© Copyright 2000 by the Wyoming Department of Employment, Research & Planning

Wyoming Employment Growth Slows in March
by: David Bullard, Senior Economist

"Large increases in Federal Government and Construction helped push Cheyenne employment up by 600 jobs or 1.7 percent."

After growing at a healthy pace in February, Wyoming employment growth slowed in March to 0.9 percent. Over the year, 2,100 new jobs were created in March, compared to a revised figure of 4,200 for February. In contrast, U.S. employment growth increased from 2.0 percent in February to 2.3 percent in March.

Industries with large employment gains included Construction (500 jobs or 3.4%), Services (700 jobs or 1.4%) and Mining (300 jobs or 2.0%). Government employment increased by 900 jobs or 1.5 percent as temporary workers were hired to help with Census 2000. Job losses were seen in Transportation & Public Utilities (300 jobs or 2.1 percent) and Trade (100 jobs or 0.2 percent).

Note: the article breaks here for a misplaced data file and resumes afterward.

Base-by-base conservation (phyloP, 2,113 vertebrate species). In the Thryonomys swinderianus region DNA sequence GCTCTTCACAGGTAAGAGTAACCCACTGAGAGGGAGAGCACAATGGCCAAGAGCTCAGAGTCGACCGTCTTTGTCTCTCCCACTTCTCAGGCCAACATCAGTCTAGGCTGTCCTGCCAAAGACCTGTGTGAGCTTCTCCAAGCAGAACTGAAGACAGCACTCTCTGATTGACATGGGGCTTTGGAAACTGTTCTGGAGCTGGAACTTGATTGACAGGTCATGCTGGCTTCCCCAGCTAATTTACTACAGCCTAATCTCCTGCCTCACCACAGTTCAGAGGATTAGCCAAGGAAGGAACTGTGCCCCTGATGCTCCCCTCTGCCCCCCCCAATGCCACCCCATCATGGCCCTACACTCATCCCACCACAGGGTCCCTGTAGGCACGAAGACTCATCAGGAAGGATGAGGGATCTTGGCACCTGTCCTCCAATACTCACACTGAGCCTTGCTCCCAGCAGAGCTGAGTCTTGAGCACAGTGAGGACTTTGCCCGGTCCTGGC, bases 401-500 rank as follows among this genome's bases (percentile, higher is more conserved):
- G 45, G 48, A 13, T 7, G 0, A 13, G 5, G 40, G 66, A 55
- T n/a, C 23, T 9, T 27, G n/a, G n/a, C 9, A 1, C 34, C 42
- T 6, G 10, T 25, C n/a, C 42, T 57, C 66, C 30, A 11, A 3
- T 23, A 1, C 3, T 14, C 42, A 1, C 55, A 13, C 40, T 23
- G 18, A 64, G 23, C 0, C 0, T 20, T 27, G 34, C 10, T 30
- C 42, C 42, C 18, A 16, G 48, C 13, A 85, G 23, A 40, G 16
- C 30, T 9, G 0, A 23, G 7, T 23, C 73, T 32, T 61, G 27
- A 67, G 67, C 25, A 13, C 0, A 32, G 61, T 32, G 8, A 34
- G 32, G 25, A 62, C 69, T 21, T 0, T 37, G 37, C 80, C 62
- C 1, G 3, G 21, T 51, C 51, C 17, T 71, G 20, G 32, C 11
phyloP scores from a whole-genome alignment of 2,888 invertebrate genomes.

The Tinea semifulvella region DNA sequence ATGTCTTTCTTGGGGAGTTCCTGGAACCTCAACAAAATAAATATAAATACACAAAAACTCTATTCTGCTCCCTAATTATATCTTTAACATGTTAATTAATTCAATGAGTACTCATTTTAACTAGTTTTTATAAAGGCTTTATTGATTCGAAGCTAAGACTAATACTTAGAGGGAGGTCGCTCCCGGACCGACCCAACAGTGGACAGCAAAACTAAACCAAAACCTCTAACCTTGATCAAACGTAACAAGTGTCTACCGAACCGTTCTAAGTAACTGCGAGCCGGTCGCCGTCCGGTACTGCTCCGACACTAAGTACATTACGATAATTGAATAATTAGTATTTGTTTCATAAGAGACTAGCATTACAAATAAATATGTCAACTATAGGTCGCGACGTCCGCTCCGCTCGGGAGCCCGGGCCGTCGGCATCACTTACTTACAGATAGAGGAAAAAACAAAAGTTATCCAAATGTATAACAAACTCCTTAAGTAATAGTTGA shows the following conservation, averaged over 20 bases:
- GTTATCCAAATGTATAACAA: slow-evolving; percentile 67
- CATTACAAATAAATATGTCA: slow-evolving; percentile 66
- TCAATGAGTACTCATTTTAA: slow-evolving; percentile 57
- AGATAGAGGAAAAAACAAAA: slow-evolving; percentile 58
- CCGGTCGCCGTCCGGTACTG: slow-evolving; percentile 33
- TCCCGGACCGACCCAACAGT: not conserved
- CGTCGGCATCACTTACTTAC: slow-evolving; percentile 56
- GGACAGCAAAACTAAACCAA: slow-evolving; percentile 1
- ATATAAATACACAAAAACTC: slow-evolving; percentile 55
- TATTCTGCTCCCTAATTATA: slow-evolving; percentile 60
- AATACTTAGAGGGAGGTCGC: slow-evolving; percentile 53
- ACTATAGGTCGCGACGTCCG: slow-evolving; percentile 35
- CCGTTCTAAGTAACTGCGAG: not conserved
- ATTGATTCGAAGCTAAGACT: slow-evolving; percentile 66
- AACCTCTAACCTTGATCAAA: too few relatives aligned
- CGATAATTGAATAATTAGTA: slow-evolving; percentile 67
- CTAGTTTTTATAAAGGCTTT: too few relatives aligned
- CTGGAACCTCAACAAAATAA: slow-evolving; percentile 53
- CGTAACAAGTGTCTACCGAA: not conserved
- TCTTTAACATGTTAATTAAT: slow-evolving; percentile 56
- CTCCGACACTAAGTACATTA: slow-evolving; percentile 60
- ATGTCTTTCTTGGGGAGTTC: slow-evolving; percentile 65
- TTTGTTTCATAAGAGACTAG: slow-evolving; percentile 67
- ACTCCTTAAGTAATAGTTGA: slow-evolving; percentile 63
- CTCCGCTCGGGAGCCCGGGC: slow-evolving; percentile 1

Employment grew in Wyoming’s two metropolitan areas in March. Casper grew somewhat slower than the state, adding 200 jobs or 0.6 percent. Large increases in Federal Government and Construction helped push Cheyenne employment up by 600 jobs or 1.7 percent.

Wyoming’s seasonally adjusted unemployment rate fell to 4.0 percent, just below the national average of 4.1 percent. The number of unemployed individuals in Wyoming fell by 18.2 percent in March. This large decline also caused the labor force to fall (546 or 0.2%). Although labor force only fell slightly, this may indicate outmigration of Wyoming’s workforce to neighboring states where employment has been growing faster.

Unemployment Insurance (UI) claims continued their pattern of decline. Continued UI claims fell by 4,726 or 23.6 percent. The decrease in claims was widespread; 20 of Wyoming’s 23 counties had lower claims levels in March 2000 than March 1999. Big Horn, Crook and Goshen Counties experienced moderate increases in continued UI claims.

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